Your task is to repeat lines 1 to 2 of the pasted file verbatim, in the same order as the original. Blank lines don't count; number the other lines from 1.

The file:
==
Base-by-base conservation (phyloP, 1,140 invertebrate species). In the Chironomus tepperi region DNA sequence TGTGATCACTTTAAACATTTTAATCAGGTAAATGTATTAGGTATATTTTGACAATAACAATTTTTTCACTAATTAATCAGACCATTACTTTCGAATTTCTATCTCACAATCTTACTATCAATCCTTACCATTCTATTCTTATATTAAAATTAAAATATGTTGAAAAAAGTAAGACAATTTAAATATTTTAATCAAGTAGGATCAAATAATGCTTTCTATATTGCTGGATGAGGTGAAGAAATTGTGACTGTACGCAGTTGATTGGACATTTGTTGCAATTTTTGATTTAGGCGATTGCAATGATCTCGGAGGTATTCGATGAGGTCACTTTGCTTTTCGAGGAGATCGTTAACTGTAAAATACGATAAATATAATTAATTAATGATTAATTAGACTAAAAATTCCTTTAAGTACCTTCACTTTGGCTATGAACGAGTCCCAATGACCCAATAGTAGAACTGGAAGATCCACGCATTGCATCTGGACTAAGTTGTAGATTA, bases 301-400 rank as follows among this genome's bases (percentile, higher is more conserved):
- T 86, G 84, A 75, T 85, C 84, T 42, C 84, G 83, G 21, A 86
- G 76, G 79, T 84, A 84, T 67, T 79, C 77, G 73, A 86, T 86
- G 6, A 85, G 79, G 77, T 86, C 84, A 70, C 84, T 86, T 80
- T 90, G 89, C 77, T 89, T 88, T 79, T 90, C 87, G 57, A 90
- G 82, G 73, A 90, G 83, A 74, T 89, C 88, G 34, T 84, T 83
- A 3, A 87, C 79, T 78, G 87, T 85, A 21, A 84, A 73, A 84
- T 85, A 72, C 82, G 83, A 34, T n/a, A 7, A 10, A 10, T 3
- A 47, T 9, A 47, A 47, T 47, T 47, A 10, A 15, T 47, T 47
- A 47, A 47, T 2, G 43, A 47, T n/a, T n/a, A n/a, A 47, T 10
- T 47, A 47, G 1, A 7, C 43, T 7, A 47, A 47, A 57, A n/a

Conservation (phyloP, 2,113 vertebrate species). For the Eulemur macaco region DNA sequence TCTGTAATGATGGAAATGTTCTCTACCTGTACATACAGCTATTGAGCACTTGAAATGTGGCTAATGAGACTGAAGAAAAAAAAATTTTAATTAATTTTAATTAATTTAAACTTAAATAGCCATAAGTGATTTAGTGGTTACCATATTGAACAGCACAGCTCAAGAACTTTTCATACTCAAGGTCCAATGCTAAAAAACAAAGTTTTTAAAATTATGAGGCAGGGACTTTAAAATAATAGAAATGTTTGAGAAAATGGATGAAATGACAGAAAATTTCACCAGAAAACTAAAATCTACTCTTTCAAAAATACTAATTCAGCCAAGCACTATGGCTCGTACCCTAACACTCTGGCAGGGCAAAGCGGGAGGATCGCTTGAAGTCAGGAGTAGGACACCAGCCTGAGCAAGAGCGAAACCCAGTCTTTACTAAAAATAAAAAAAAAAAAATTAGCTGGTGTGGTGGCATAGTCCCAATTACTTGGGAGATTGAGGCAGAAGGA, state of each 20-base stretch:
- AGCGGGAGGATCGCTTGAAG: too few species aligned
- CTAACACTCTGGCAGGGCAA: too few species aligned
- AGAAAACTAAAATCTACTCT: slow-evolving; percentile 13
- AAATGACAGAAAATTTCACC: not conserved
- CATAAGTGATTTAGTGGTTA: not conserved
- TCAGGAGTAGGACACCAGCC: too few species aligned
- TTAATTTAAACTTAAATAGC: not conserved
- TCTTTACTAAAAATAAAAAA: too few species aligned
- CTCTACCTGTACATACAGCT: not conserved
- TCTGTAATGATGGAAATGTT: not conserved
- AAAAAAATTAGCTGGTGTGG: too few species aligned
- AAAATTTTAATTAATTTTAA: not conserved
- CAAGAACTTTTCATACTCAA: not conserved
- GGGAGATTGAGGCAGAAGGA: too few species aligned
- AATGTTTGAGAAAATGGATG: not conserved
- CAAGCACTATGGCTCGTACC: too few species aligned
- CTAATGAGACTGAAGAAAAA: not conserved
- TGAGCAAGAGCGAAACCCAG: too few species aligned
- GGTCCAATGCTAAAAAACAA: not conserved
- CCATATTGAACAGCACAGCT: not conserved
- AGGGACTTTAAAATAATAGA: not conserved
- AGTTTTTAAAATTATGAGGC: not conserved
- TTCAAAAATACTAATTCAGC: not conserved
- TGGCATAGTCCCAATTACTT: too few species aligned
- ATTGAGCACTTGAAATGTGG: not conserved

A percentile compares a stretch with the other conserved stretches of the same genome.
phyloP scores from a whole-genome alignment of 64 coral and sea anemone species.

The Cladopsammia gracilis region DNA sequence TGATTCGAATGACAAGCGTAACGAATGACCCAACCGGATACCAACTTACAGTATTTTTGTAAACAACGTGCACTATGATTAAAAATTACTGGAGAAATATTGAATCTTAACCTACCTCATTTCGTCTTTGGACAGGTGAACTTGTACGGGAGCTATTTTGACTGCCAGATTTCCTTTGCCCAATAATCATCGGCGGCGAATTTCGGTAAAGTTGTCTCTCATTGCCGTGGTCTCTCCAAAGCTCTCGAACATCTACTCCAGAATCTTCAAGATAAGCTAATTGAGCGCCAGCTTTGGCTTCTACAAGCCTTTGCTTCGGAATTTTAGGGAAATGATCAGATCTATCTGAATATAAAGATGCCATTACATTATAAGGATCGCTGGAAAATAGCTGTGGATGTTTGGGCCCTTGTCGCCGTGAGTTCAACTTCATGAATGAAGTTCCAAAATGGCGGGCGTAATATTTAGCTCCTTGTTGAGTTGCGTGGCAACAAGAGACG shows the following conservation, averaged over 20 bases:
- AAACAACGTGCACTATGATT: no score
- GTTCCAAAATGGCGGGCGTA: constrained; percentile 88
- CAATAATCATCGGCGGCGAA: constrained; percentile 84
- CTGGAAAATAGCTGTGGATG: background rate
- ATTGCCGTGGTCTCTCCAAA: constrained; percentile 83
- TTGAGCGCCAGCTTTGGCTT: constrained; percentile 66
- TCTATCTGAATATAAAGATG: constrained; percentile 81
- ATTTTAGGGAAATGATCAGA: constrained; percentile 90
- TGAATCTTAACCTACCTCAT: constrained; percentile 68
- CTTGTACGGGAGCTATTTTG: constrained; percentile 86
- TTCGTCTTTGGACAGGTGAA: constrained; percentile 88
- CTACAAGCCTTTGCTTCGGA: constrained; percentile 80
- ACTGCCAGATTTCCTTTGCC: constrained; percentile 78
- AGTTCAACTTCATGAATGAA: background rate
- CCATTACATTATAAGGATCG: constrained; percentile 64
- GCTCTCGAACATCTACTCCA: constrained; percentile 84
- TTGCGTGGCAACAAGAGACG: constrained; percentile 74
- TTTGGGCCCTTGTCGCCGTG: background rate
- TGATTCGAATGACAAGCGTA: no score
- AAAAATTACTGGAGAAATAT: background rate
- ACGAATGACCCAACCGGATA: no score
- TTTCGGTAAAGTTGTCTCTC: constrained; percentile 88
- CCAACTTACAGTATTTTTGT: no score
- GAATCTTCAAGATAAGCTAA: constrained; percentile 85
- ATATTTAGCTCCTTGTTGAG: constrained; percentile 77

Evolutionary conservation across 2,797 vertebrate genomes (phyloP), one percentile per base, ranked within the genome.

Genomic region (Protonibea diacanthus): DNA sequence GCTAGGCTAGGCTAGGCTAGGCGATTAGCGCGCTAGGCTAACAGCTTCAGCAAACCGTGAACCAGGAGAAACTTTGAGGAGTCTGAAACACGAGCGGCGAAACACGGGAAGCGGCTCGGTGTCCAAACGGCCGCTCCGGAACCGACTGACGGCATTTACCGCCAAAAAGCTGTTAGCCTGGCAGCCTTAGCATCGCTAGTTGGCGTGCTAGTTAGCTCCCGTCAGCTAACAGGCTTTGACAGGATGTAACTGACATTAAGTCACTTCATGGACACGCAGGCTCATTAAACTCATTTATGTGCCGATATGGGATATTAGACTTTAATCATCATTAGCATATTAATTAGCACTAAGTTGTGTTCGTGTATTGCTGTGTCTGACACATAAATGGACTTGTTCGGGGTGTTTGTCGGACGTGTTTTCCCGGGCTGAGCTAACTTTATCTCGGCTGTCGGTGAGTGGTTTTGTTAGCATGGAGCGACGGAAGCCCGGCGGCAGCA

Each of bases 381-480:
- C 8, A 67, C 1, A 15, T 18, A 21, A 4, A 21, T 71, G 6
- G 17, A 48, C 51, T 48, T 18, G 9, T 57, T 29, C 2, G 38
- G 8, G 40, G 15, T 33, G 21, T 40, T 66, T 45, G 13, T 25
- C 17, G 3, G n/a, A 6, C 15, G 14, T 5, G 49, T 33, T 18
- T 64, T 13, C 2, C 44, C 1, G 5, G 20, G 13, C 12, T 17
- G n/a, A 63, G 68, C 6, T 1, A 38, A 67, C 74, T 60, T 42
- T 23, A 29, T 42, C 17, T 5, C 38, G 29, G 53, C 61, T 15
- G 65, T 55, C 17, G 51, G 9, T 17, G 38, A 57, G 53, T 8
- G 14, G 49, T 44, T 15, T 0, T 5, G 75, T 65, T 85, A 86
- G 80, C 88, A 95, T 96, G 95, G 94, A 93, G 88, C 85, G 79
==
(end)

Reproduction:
Base-by-base conservation (phyloP, 1,140 invertebrate species). In the Chironomus tepperi region DNA sequence TGTGATCACTTTAAACATTTTAATCAGGTAAATGTATTAGGTATATTTTGACAATAACAATTTTTTCACTAATTAATCAGACCATTACTTTCGAATTTCTATCTCACAATCTTACTATCAATCCTTACCATTCTATTCTTATATTAAAATTAAAATATGTTGAAAAAAGTAAGACAATTTAAATATTTTAATCAAGTAGGATCAAATAATGCTTTCTATATTGCTGGATGAGGTGAAGAAATTGTGACTGTACGCAGTTGATTGGACATTTGTTGCAATTTTTGATTTAGGCGATTGCAATGATCTCGGAGGTATTCGATGAGGTCACTTTGCTTTTCGAGGAGATCGTTAACTGTAAAATACGATAAATATAATTAATTAATGATTAATTAGACTAAAAATTCCTTTAAGTACCTTCACTTTGGCTATGAACGAGTCCCAATGACCCAATAGTAGAACTGGAAGATCCACGCATTGCATCTGGACTAAGTTGTAGATTA, bases 301-400 rank as follows among this genome's bases (percentile, higher is more conserved):
- T 86, G 84, A 75, T 85, C 84, T 42, C 84, G 83, G 21, A 86